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Associations between socioeconomic status and chronic kidney disease: a meta-analysis
  1. Xiaoxi Zeng1,2,
  2. Jing Liu1,
  3. Sibei Tao1,
  4. Hyokyoung G Hong3,
  5. Yi Li4,
  6. Ping Fu1,2
  1. 1 Division of Nephrology, Kidney Research Institute, West China Hospital of Sichuan University, Chengdu, China
  2. 2 West China Biomedical Big Data Center, Sichuan University, Chengdu, China
  3. 3 Department of Statistics and Probability, Michigan State University, East Lansing, Michigan, USA
  4. 4 Department of Biostatistics, University of Michigan, Ann Arbor, Michigan, USA
  1. Correspondence to Professor Ping Fu, Division of Nephrology, Kidney Research Institute, West China Hospital of Sichuan University, Chengdu, Sichuan 610041, China ; fupinghx{at}163.com

Abstract

Background Socioeconomic status (SES) has long been conjectured to be associated with the incidence and progression of chronic kidney disease (CKD), but few studies have examined this quantitatively. This meta-analysis aims to fill this gap.

Methods A systematic literature review was performed using Medline and EMBASE to identify observational studies on associations between SES and incidence and progression of CKD, published between 1974 and March 2017. Individual results were meta-analysed using a random effects model, in line with Meta-analysis of Observational Studies in Epidemiology guidelines.

Results In total, 43 articles met our inclusion criteria. CKD prevalence was associated with several indicators of SES, particularly lower income (OR 1.34, 95% CI (1.18 to 1.53), P<0.001; I2=73.0%, P=0.05); lower education (OR 1.21, 95% CI (1.11 to 1.32), P<0.001; I2=45.20%, P=0.034); and lower combined SES (OR 2.18, 95% CI (1.64 to 2.89), P<0.001; I2=0.0%, P=0.326). Lower levels of income, occupation and combined SES were also significantly associated with progression to end-stage renal disease (risk ratio (RR) 1.24, 95% CI (1.12 to 1.37), P<0.001; I2=66.6%, P=0.006; RR 1.05, 95% CI (1.01 to 1.09), P=0.012; I2=0.0%, P=0.796; and RR 1.39, 95% CI (1.09 to 1.79), P=0.009; I2=74.2%, P=0.009). Subgroup analyses generally confirmed these results, except in a few cases, such as an inverse association related to particular socioeconomic backgrounds and where results were adjusted by more disease-related risk factors.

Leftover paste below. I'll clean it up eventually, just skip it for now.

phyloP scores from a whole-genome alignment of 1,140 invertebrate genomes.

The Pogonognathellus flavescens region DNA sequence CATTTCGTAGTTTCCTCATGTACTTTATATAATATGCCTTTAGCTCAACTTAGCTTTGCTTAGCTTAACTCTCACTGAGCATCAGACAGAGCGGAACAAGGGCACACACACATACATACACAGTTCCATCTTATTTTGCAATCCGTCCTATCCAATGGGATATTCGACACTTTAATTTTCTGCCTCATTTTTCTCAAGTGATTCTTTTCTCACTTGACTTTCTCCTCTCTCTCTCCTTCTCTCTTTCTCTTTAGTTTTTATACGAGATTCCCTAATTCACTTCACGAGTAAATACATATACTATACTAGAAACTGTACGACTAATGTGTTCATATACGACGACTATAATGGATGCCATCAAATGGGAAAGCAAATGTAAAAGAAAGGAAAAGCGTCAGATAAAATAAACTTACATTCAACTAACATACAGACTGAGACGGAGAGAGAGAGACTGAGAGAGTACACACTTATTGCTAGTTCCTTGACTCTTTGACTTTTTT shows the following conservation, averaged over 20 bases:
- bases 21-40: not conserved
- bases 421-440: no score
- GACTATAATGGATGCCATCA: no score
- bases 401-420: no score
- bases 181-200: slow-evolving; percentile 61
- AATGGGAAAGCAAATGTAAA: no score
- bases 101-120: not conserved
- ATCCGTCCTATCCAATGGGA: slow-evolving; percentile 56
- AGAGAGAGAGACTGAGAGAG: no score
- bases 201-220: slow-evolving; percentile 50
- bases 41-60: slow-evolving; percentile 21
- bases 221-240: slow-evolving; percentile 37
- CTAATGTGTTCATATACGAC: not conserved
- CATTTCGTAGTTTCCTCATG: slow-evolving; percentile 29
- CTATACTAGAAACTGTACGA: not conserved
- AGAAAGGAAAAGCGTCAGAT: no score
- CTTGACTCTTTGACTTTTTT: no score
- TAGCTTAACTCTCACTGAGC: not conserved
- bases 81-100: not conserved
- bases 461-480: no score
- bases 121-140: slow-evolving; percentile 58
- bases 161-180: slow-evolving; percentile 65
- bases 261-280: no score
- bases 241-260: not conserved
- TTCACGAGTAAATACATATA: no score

Conclusion Lower income was most closely associated with prevalence and progression of CKD, and lower education was significantly associated with its prevalence. Evidence for other indicators was inconclusive.

  • socioeconomic status
  • epidemiology of chronic non-communicable diseases
  • health inequalities

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Footnotes

  • XZ and JL contributed equally.

  • Contributors XZ and JL conceived the study. JL and ST extracted the data. XZ, JL and HGH analysed the results and drafted the manuscript. HGH and YL assisted with the statistical analyses and edited the manuscript. YL and PF refined the study design and contributed to supervision. Each author contributed important intellectual content during the manuscript drafting or revision and accepts accountability for the overall work by ensuring that questions pertaining to the accuracy or integrity of any portion of the work are appropriately investigated and resolved.

  • Funding This work was partially supported by the international cooperation project (2016HH0069) funded by the Science and Technology Department of Sichuan Province, China.

  • Competing interests None declared.

  • Provenance and peer review Not commissioned; externally peer reviewed.

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